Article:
CO Town Considering Hunting Licenses To Shoot Down Federal Drones, Offering Bounties

CO Town Considering Hunting Licenses To Shoot Down Federal Drones, Offering Bounties

DEER TRAIL, Colo. – The town board of Deer Trail, Colorado, will soon be voting on an ordinance that would create drone hunting licences and also offer bounties for unmanned aerial vehicles. A local resident, Philip Steel, drafted the ordinance which outlines weapons, ammunition, rules of engagement, techniques, and bounties for drone hunting. 

Although it’s against the law to destroy federal property, Steel said, “We don’t want drones in town. They fly in town, they get shot down.” 

The ordinance states: 

The Town of Deer Trail shall issue a reward of $100 to any shooter who presents a valid hunting license and the following identifiable parts of an unmanned aerial vehicle whose markings and configuration are consistent with those used on any similar craft known to be owned or operated by the United States federal government.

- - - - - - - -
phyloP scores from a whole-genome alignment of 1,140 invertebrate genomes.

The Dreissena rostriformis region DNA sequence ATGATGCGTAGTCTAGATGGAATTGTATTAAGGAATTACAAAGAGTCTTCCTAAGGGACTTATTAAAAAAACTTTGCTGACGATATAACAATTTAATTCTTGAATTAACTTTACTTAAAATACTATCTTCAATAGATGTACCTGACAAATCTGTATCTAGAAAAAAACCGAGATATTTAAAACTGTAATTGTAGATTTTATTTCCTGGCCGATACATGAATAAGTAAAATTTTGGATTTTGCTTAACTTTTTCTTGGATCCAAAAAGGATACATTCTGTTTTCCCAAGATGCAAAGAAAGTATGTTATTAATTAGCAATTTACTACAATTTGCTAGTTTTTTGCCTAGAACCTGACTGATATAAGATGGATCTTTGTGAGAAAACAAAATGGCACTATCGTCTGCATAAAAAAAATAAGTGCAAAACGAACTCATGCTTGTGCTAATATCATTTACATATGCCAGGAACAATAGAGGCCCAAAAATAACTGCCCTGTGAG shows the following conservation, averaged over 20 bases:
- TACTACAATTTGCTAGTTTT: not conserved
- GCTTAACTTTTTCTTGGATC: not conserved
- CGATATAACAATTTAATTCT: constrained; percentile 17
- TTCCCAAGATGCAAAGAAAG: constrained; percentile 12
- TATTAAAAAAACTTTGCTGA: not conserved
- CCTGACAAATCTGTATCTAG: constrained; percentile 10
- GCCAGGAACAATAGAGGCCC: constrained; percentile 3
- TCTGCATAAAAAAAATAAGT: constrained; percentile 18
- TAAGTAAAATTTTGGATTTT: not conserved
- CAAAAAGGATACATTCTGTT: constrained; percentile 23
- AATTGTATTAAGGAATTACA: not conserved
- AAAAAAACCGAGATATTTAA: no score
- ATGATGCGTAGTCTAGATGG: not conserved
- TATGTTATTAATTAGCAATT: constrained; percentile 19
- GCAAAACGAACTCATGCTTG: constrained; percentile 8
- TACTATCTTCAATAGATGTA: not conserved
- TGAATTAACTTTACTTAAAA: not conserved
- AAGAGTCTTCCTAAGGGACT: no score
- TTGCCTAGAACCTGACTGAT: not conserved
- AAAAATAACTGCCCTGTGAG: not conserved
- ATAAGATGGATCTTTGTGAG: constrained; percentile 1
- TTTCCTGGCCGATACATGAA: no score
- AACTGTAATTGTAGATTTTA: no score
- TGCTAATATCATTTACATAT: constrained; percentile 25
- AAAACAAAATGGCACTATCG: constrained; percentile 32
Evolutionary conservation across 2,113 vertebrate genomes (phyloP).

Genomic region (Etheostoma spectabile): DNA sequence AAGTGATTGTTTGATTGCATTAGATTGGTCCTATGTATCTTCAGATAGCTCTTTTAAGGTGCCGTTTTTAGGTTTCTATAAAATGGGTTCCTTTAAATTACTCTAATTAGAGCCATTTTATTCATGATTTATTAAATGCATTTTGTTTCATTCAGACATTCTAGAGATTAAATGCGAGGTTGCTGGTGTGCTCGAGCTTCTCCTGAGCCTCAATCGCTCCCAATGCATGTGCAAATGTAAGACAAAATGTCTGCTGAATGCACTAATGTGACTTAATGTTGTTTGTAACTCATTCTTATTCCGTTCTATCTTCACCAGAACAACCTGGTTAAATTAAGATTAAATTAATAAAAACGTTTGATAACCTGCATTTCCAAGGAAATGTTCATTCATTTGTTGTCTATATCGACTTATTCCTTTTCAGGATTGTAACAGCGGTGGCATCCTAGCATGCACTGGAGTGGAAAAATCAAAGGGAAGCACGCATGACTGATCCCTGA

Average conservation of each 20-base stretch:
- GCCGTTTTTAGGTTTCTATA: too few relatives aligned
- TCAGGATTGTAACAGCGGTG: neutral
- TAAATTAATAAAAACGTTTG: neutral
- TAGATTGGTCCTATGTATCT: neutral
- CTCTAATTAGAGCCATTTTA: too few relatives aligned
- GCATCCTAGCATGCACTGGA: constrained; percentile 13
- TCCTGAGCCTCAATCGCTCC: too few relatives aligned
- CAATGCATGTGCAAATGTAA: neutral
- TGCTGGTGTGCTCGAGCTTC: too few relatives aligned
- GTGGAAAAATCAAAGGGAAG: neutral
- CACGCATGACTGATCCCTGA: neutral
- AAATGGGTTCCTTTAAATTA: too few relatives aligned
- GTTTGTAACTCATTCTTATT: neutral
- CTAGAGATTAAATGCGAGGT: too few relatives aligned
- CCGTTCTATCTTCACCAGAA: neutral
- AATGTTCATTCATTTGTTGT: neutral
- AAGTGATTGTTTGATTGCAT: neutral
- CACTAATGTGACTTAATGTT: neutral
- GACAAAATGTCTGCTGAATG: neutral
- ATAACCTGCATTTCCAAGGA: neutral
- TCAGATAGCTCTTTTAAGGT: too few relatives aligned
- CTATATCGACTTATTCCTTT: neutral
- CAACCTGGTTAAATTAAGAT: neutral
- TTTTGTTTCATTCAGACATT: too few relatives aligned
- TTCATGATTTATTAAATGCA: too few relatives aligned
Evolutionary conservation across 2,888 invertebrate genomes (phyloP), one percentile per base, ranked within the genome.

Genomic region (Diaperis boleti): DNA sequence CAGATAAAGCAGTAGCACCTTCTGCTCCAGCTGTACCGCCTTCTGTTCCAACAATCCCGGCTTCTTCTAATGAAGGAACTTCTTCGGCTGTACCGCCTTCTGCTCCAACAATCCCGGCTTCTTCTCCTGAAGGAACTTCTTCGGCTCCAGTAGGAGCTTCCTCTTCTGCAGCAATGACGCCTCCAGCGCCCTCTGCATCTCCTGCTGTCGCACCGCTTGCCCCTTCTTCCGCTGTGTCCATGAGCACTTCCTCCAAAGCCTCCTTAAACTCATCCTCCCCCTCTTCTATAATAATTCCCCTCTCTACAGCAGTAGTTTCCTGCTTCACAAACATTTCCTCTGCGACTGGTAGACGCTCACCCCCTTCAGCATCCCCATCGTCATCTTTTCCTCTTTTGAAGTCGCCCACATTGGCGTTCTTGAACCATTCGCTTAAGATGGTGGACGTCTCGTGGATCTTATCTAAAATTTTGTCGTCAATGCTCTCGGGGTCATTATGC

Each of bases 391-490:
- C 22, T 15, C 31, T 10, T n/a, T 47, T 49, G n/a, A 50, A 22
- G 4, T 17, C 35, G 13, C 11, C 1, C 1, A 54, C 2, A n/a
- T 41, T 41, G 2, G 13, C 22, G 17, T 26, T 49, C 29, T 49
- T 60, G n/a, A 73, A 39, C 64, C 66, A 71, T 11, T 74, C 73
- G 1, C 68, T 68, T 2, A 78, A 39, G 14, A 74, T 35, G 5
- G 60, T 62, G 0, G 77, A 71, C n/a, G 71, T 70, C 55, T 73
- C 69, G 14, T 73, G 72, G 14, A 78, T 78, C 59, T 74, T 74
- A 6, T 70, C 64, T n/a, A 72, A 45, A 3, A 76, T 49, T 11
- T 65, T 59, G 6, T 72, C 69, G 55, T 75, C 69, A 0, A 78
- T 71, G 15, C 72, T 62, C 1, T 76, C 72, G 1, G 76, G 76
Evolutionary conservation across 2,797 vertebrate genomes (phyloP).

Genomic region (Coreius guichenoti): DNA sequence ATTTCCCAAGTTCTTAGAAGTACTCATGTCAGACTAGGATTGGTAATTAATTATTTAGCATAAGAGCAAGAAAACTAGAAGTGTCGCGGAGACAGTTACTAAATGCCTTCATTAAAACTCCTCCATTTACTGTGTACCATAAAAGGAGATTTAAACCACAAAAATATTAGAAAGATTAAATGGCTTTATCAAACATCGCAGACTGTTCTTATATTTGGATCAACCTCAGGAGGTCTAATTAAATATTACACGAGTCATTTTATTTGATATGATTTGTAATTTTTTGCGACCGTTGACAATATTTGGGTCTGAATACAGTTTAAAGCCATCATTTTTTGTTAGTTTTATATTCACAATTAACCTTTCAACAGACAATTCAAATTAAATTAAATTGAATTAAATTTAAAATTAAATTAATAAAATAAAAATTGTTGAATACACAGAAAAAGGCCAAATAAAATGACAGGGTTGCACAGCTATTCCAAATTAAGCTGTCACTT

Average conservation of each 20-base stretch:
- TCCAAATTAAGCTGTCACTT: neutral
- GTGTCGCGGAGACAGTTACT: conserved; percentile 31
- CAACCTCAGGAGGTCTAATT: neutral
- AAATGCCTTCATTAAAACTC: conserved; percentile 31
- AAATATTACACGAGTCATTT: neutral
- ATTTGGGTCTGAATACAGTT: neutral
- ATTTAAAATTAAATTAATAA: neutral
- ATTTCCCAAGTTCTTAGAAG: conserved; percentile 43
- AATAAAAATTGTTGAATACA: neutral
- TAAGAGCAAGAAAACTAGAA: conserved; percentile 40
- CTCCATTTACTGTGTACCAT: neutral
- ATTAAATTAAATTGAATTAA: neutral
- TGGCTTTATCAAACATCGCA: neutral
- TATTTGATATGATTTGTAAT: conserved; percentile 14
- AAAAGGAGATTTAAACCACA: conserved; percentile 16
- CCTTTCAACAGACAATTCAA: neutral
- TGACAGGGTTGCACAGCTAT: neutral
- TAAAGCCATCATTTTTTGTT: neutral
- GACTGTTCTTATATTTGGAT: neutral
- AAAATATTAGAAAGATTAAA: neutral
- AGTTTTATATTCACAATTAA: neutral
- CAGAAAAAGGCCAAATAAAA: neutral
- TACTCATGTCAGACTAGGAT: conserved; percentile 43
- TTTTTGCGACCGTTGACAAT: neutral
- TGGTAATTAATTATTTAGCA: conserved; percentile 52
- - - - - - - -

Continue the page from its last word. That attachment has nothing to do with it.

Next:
Steel told a local reporter that he had never seen a drone flying overhead and that the ordinance was primarily symbolic because he does not “believe in the idea of a surveillance society, and [he believes} we are heading that way.” 

Should the ordinance pass the board, the town would charge $25 for a one year drone hunting license.  The licenses would be issued on an anonymous basis without background checks. Applicants would have to be 21 years of age and able to “read and understand English.” 

Some board members believe that the novelty of the drone hunting license could attract a lot of attention to the town and sales could potentially be a lucrative revenue stream. 

Kim Oldfield, town clerk, sees dollars signs, “possibly hunting drones in a skeet, fun-filled festival. We’re the home of the world’s first rodeo, so we could [be the] home of the world’s first drone hunt.” 

Weapons would be limited to shotguns only – 12 gauge or smaller.  When a local news reporter asked if it was even possible to shoot down a drone with a shotgun, a supporter of the ordinance said, “no, it’s not possible.” Thus making the ordinance even more symbolic. 

Deer Trail boasts a population of 500. 


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